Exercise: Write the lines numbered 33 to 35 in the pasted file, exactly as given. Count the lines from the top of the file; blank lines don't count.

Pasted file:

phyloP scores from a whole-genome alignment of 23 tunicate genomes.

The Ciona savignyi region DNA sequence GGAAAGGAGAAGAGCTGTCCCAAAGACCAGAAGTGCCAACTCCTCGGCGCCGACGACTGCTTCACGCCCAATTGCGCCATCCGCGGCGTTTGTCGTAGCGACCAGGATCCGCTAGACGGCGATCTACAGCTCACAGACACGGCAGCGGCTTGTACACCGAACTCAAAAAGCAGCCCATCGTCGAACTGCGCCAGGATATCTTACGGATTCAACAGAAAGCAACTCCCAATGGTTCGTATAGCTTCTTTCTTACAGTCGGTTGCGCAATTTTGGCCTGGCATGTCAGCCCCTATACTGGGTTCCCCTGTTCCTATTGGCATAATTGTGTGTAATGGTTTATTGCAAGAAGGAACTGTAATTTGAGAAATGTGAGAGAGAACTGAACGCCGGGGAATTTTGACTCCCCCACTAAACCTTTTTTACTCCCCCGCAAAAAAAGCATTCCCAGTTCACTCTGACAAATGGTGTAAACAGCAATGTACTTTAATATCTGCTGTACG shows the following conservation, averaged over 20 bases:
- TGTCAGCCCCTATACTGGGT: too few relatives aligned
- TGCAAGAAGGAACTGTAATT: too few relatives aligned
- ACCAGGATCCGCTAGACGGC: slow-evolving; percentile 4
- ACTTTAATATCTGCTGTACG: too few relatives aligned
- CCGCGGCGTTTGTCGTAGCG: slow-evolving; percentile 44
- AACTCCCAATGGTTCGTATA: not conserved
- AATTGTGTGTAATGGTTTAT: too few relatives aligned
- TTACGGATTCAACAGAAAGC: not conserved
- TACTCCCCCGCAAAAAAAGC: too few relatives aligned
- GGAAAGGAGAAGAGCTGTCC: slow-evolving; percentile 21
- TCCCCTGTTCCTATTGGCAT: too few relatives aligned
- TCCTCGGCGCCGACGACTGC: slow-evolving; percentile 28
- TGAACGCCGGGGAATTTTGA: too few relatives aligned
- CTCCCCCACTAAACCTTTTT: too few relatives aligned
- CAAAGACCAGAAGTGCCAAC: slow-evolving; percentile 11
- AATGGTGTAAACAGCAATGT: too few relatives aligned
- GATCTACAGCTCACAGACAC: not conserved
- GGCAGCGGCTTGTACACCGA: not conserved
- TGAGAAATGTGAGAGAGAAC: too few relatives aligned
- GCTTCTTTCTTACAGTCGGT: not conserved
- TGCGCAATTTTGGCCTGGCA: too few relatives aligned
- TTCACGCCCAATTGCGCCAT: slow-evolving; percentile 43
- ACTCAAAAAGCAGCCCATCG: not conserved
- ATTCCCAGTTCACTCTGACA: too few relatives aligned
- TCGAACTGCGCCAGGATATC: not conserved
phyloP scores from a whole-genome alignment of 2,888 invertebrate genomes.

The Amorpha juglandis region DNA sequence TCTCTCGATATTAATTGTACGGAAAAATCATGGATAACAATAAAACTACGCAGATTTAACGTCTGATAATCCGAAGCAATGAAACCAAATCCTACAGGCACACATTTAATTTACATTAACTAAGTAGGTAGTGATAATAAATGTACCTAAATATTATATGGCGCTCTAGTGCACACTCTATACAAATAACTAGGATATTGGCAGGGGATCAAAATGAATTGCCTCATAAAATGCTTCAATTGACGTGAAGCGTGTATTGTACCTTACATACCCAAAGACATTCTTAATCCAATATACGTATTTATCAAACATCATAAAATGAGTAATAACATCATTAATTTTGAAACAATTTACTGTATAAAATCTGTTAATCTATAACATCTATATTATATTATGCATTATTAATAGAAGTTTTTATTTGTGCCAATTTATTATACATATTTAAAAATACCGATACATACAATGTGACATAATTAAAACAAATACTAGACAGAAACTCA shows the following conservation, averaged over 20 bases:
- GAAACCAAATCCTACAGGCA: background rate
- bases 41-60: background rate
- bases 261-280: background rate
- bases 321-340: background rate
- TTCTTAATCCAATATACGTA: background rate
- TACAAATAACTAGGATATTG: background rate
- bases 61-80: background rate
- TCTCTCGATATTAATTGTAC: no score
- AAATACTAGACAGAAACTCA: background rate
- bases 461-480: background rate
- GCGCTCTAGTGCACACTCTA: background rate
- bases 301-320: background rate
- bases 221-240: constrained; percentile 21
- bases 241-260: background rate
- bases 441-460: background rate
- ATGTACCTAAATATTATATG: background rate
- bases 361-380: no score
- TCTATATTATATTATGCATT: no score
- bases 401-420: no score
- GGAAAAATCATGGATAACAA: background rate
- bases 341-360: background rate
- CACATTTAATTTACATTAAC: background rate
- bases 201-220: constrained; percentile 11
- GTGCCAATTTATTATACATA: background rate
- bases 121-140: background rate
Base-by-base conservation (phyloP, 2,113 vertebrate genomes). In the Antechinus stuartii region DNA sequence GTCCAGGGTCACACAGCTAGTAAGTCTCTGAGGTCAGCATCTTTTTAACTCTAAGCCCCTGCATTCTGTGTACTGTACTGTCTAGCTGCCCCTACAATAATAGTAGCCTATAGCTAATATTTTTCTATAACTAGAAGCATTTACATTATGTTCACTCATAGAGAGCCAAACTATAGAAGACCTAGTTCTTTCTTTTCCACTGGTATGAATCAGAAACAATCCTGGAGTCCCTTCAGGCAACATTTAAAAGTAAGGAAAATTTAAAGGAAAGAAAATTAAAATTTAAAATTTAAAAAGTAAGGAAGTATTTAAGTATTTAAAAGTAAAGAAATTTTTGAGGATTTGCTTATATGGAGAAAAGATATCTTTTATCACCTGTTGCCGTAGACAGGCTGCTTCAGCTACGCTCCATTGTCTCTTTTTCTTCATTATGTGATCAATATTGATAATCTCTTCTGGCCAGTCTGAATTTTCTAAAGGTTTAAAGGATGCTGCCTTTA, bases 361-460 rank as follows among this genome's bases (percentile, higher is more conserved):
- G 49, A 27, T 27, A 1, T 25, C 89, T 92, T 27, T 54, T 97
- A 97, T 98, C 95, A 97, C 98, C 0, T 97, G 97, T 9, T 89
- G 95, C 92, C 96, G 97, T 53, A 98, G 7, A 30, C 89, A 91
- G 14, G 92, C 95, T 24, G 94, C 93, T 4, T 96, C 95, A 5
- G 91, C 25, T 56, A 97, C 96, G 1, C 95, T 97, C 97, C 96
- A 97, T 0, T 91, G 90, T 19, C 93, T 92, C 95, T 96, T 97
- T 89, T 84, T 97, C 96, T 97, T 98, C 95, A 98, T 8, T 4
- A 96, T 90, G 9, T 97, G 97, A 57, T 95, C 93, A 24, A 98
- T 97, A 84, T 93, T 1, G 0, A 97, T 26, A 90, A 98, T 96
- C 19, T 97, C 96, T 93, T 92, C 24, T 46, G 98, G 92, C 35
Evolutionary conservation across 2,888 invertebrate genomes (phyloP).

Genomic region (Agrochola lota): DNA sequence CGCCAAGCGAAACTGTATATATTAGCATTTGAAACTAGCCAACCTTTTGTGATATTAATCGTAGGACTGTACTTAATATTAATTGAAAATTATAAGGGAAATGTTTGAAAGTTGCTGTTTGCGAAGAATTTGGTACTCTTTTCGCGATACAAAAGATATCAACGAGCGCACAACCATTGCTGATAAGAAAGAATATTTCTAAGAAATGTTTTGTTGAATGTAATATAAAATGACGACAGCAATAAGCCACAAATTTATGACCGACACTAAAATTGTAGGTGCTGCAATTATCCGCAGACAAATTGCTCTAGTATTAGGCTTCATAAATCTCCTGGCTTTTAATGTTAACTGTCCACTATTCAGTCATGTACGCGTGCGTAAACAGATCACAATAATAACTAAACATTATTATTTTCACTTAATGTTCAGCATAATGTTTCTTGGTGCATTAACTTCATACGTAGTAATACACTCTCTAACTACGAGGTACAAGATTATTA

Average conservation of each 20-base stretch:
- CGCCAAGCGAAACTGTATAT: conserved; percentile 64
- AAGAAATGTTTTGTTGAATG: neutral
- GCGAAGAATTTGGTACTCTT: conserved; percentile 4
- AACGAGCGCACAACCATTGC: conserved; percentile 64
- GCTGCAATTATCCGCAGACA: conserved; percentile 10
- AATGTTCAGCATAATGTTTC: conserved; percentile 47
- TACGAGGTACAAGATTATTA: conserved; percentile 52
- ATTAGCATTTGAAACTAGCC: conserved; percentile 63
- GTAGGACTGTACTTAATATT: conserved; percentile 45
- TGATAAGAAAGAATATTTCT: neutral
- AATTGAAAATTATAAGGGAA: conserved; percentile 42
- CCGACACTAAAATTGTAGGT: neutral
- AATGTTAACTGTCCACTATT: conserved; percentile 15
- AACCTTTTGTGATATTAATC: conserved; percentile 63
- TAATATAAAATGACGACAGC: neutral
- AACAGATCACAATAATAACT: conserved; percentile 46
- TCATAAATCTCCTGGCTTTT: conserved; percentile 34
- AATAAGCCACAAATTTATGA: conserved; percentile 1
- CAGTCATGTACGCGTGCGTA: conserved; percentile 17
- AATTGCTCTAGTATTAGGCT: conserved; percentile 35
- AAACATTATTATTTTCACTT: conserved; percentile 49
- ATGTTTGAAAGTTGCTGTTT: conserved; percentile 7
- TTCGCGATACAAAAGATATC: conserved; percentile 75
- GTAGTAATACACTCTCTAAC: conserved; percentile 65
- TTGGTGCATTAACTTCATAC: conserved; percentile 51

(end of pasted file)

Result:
- bases 321-340: background rate
- TTCTTAATCCAATATACGTA: background rate
- TACAAATAACTAGGATATTG: background rate